Why are Wealthy Philanthropists Waging War On Cats?

We all hear silly news every day, and while this might sound silly at first, it’s actually as serious as anything can get. Recently, we’ve heard news of a philanthropist couple that has truly waged war on cats. That couple is Andrew and Jane Clifford, and the war they’ve waged is in the form of a $1 million donation. This donation has been given to create as much cat-free spaces as possible. You may wonder why anyone would ever want to be cat-free, but there’s a particular type of cat that’s been doing more damage than good in a global sense—feral cats.

It turns out that feral cats are more dangerous than we all realize. Feral cats have become rampant and uncontrolled in many acute areas throughout the world, particularly in Australia. Many locales have become breeding grounds for feral cats without any laws or practices in place to keep them controlled. Feral cats are responsible for the lives of much wildlife each year, and it’s something that has gone unnoticed in the past. More and more people are slowly becoming aware of this issue; however, it still doesn’t get nearly enough attention. There have been reports of cat rehab efforts in Japan aimed to help feral cats tame their wild side. For the last 15 years, the overflowing population of feral cats has been troubling Japan. The Tokyo Veterinary Medical Association (TVMA) are doing what they can to collect these cats one by one to keep them off of the streets and into rehabilitation.

It’s certainly a mighty effort, and it’s something that has inspired the Australian Wildlife Conservancy to pursue. Australia is experiencing much of the same issues regarding feral cats. In Australia, these cats are responsible for the lives of roughly 2,000 native animals each minute. That’s an alarming rate that’s quite impossible to ignore. Even more, feral cats have been estimated to kill more than a million birds and more than a million reptiles every single day. In addition, feral cats are also responsible for the deaths of more than a million Australian mammals each and every single day. You can imagine just how many feral cats there must actually be for them to attain this number of kills every day. It’s disturbingly a profound amount that begs to be noticed, and finally, governments and organizations are paying attention to the fact that feral cats have become a force to be reckoned with.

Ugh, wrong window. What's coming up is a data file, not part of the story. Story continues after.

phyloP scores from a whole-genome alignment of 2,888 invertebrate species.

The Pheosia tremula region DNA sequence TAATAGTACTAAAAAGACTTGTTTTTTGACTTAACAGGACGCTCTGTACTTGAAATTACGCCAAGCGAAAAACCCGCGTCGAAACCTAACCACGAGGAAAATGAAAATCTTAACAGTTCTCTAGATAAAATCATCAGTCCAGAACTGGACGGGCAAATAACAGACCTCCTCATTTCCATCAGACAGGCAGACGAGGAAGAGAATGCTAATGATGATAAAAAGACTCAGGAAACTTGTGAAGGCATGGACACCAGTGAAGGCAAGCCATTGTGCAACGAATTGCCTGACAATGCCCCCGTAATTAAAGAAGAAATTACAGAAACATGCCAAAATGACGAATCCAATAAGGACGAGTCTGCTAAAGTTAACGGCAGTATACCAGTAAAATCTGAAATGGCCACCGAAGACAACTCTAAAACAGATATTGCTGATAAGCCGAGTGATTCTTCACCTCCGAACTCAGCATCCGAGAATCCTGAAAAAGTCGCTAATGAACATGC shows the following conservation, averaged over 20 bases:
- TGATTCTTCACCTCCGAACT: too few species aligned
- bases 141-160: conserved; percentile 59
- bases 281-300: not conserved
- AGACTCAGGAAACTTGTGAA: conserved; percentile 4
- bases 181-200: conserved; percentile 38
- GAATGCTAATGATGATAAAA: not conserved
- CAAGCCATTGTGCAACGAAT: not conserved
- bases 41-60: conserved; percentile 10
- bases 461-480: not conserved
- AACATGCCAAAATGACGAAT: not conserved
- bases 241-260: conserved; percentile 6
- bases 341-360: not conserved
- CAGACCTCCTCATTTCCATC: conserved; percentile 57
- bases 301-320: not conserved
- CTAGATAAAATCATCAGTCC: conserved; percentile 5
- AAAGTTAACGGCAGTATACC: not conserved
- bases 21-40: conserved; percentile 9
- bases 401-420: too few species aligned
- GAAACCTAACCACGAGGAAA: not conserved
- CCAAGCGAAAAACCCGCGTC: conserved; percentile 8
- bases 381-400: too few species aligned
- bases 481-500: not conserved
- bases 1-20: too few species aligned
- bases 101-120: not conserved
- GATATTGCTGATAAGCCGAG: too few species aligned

The Australian Wildlife Conservancy has come up with three main areas to focus on and tackle when dealing with the problem of feral cats. The first is to establish a national network of feral cat-free areas. It’s obviously going to take some time to get the feral cats under control, so giving other animals a fighting chance at normal survival is of paramount importance. The next step is to develop and implement a way to control the feral cat population. There are obviously an incredible number of them already at loose, and if Australia were to implement Japan’s method of rehabilitation, it would take years to get every single feral cat rehabilitated. There has to be a better solution, and the conservancy is on its way to figure that out. The last area of focus is in the investigation of gene drive technology that will eventually breed feral cats completely out of existence. That’s the ultimate goal, and it’s something that will take decades to achieve.

The Cliffords are looking for their $1 million donation to go towards the first area of focus that the Australian Wildlife Conservancy has established. The $1 million will be used to increase the size of the world’s largest cat-free sanctuary. The existing sanctuary currently measures 58 square miles, and the plan is to expand this to roughly measure 435 square miles of sanctuary. There will be fencing around this sanctuary to keep feral cats out while the wildlife conservancy is at work on the other two areas of focus. Conservationists are also hoping to reintroduce endangered marsupial species slowly and methodically into the sanctuary to help them grow their population numbers again without the interference from feral cats. All these plans in place should give all the other animals a fighting chance, and eventually, feral cats will become a thing of the past.

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